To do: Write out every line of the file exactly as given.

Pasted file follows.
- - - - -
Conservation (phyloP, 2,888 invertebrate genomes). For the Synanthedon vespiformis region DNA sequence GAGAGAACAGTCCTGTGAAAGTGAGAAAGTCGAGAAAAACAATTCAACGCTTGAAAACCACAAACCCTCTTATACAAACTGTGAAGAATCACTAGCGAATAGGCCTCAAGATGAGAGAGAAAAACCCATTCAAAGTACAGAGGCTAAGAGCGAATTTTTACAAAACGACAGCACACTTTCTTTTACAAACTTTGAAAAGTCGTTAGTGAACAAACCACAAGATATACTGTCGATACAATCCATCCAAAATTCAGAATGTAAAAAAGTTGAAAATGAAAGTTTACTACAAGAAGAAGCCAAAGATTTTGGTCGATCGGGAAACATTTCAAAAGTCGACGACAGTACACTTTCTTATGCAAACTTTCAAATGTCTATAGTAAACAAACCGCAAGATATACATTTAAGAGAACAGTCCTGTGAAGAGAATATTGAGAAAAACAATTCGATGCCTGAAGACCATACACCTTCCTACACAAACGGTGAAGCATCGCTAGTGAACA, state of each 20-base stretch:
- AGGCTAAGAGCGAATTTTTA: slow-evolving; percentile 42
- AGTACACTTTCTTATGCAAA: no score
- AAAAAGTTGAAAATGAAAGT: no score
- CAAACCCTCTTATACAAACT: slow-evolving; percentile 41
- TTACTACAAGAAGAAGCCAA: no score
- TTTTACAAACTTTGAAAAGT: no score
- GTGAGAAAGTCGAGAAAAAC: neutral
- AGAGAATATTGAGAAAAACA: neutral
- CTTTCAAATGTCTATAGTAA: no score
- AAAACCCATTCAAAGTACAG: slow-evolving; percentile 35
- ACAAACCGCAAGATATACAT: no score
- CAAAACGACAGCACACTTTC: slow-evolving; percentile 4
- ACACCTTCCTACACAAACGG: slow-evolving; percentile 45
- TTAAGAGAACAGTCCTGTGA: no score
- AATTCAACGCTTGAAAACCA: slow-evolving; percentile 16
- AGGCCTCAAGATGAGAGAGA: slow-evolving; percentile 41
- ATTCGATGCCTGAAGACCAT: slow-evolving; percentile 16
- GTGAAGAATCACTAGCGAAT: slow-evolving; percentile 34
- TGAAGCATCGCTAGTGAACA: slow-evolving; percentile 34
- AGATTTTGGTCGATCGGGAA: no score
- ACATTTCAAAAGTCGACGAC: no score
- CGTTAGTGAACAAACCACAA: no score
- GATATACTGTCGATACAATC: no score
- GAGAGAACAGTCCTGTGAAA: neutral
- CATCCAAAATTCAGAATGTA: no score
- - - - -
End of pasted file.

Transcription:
Conservation (phyloP, 2,888 invertebrate genomes). For the Synanthedon vespiformis region DNA sequence GAGAGAACAGTCCTGTGAAAGTGAGAAAGTCGAGAAAAACAATTCAACGCTTGAAAACCACAAACCCTCTTATACAAACTGTGAAGAATCACTAGCGAATAGGCCTCAAGATGAGAGAGAAAAACCCATTCAAAGTACAGAGGCTAAGAGCGAATTTTTACAAAACGACAGCACACTTTCTTTTACAAACTTTGAAAAGTCGTTAGTGAACAAACCACAAGATATACTGTCGATACAATCCATCCAAAATTCAGAATGTAAAAAAGTTGAAAATGAAAGTTTACTACAAGAAGAAGCCAAAGATTTTGGTCGATCGGGAAACATTTCAAAAGTCGACGACAGTACACTTTCTTATGCAAACTTTCAAATGTCTATAGTAAACAAACCGCAAGATATACATTTAAGAGAACAGTCCTGTGAAGAGAATATTGAGAAAAACAATTCGATGCCTGAAGACCATACACCTTCCTACACAAACGGTGAAGCATCGCTAGTGAACA, state of each 20-base stretch:
- AGGCTAAGAGCGAATTTTTA: slow-evolving; percentile 42
- AGTACACTTTCTTATGCAAA: no score
- AAAAAGTTGAAAATGAAAGT: no score
- CAAACCCTCTTATACAAACT: slow-evolving; percentile 41
- TTACTACAAGAAGAAGCCAA: no score
- TTTTACAAACTTTGAAAAGT: no score
- GTGAGAAAGTCGAGAAAAAC: neutral
- AGAGAATATTGAGAAAAACA: neutral
- CTTTCAAATGTCTATAGTAA: no score
- AAAACCCATTCAAAGTACAG: slow-evolving; percentile 35
- ACAAACCGCAAGATATACAT: no score
- CAAAACGACAGCACACTTTC: slow-evolving; percentile 4
- ACACCTTCCTACACAAACGG: slow-evolving; percentile 45
- TTAAGAGAACAGTCCTGTGA: no score
- AATTCAACGCTTGAAAACCA: slow-evolving; percentile 16
- AGGCCTCAAGATGAGAGAGA: slow-evolving; percentile 41
- ATTCGATGCCTGAAGACCAT: slow-evolving; percentile 16
- GTGAAGAATCACTAGCGAAT: slow-evolving; percentile 34
- TGAAGCATCGCTAGTGAACA: slow-evolving; percentile 34
- AGATTTTGGTCGATCGGGAA: no score
- ACATTTCAAAAGTCGACGAC: no score
- CGTTAGTGAACAAACCACAA: no score
- GATATACTGTCGATACAATC: no score
- GAGAGAACAGTCCTGTGAAA: neutral
- CATCCAAAATTCAGAATGTA: no score